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September 07, 2005

Why is Michael Brown still in charge?

As I write, nine days after Katrina descended on the Gulf Coast, we're all busy helping.

Evacuees from stricken New Orleans began arriving today in the Quad-Cities, one of the numberless caring communities taking them. We have firefighters and equipment en route, probably there when you read this. People busy piling up supplies the new-comers will need, or asking how to give, as everybody seems eager to do. A long and growing list of fund-raising events appears in the Dispatch/Argus each day.

Pretty much the same all across a country that moves pretty smartly when ordinary folks are out to fill a desperate need.

Too bad we're saddled with an "emergency" agency that can't do the same.

Or did you not see any of the the four days' worth of television coverage of the horrific scenes where dying people waited for help?

Didn't you wonder why, if all those reporters and all their equipment made it to the critical place, the government couldn't get some supplies in and people out?

Lord, the Quad-Cities could have sent the MetroLink fleet, with a couple of tanker trucks hauling fuel, and gotten those people out faster. Would have been glad to do it, too, if we'd had a clue nobody else was going to. So would have scores of other places much closer than we are.

Mike Grchan or Gib Cady or Dennis Conard or any other county sheriff within 1,000 miles would have done it better than the feds.

Which brings us to Michael D. Brown, who, in the Department of Homeland Security, is Under Secretary of Emergency Preparedness and Response. He is in charge of the agency whose mission statement proclaims it "ensures the seamless integration of the federal government when an incident exceeds local or state capabilities," which Katrina very clearly did.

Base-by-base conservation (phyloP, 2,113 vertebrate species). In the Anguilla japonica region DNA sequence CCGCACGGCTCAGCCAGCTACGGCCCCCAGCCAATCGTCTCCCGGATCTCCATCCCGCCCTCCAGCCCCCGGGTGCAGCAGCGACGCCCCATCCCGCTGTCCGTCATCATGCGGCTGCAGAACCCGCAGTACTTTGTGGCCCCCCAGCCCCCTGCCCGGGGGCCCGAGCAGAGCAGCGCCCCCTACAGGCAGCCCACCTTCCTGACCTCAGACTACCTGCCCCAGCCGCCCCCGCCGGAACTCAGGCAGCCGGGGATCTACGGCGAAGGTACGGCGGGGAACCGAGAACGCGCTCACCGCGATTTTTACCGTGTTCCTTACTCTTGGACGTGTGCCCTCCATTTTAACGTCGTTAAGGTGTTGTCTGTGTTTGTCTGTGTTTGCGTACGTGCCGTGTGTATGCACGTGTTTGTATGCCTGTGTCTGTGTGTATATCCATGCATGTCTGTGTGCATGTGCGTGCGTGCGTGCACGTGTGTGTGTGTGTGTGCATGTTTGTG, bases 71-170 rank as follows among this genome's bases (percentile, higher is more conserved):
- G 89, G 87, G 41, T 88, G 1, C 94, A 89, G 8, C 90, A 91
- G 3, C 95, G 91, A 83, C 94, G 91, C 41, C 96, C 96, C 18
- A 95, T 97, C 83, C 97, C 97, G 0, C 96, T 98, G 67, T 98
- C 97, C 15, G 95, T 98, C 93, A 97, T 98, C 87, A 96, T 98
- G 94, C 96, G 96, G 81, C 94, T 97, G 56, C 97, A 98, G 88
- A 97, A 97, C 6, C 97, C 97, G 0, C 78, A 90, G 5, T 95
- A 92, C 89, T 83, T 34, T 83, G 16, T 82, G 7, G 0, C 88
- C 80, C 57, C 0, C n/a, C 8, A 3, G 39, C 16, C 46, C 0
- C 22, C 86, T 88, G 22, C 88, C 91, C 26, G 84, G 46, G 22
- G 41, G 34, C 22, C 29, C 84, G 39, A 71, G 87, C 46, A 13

Mr. Brown's agency failed it's mission, on national television, in front of a world-wide audience. It failed. Congress is investigating. So's the President. Bring it on, as he might say.

That Mr. Brown holds his position through cronyism, rather than resume, is all over the public record now, so I won't belabor the point. ( femafailures.blogspot.com is one of the many places to find a comprehensive review of the record.)

At this point, though, let Mr. Brown speak. Following is a memo he sent his boss, Home Security Secretary Michael Chertoff on Monday, while the storm raged in New Orleans and Mississippi. It is, blessedly, relatively brief.


Office of The Under Secretary
U.S. Department of Homeland Security 500 C Street SW
Washington DC 20472
August 29, 2005

MEMORANDUM TO: Michael Chertoff
Secretary of Homeland Security

FROM: Michael D. Brown
Under Secretary

SUBJECT: DHS Response to Katrina

We are requesting your assistance to make available DHS employees willing to deploy as soon as possible for a two-week minimum field assignment to serve in a variety of positions. We anticipate needing at least 1000 additional DHS employees within 48 hours and 2000 within 7 days. Attached is a list of requirements that employees will have to meet before deploying.

It is beneficial to use DHS employees as it allows us to be more efficient responding to the needs of this disaster and it reinforces the Department's All-Hazard's Capabilities. Also, DHS employees already have background investigations, travel cards and badges, all items that normally delay filling our surge workforce. FEMA Response and Recovery operations are a top priority of the Department and as we know, one of yours.

We will also want to identify staff with specialized skills such as bilingual capabilities,
Commercial Driver's License (CDL), and logistics capabilities.

Thank you for your consideration in helping us meet our responsibilities in this near catastrophic event.


cc: Michael P. Jackson
Deputy Secretary

Janet Hale
Under Secretary for Management


Requirements (for personnel):

You must have your supervisor's approval.

Contact your Human Resource Office to follow-up with FEMA Human Resource Office

You must be physically able to work in a disaster area without refrigeration for medications and have the ability to work in the outdoors all day.

Must be willing to work long hours under arduous conditions.

Role of Assigned Personnel:

Establish and maintain positive working relationships with disaster affected communities and the citizens of those communities.

Collect and disseminate information and make referrals for appropriate assistance. Identification of potential issues within the community and reporting to appropriate personnel.

Convey a positive image of disaster operations to government officials, community organizations and the general public.

Perform outreach with community leaders on available Federal disaster assistance. Training will be provided.

A roster of available personnel will be developed and made available as components identify personnel for deployment.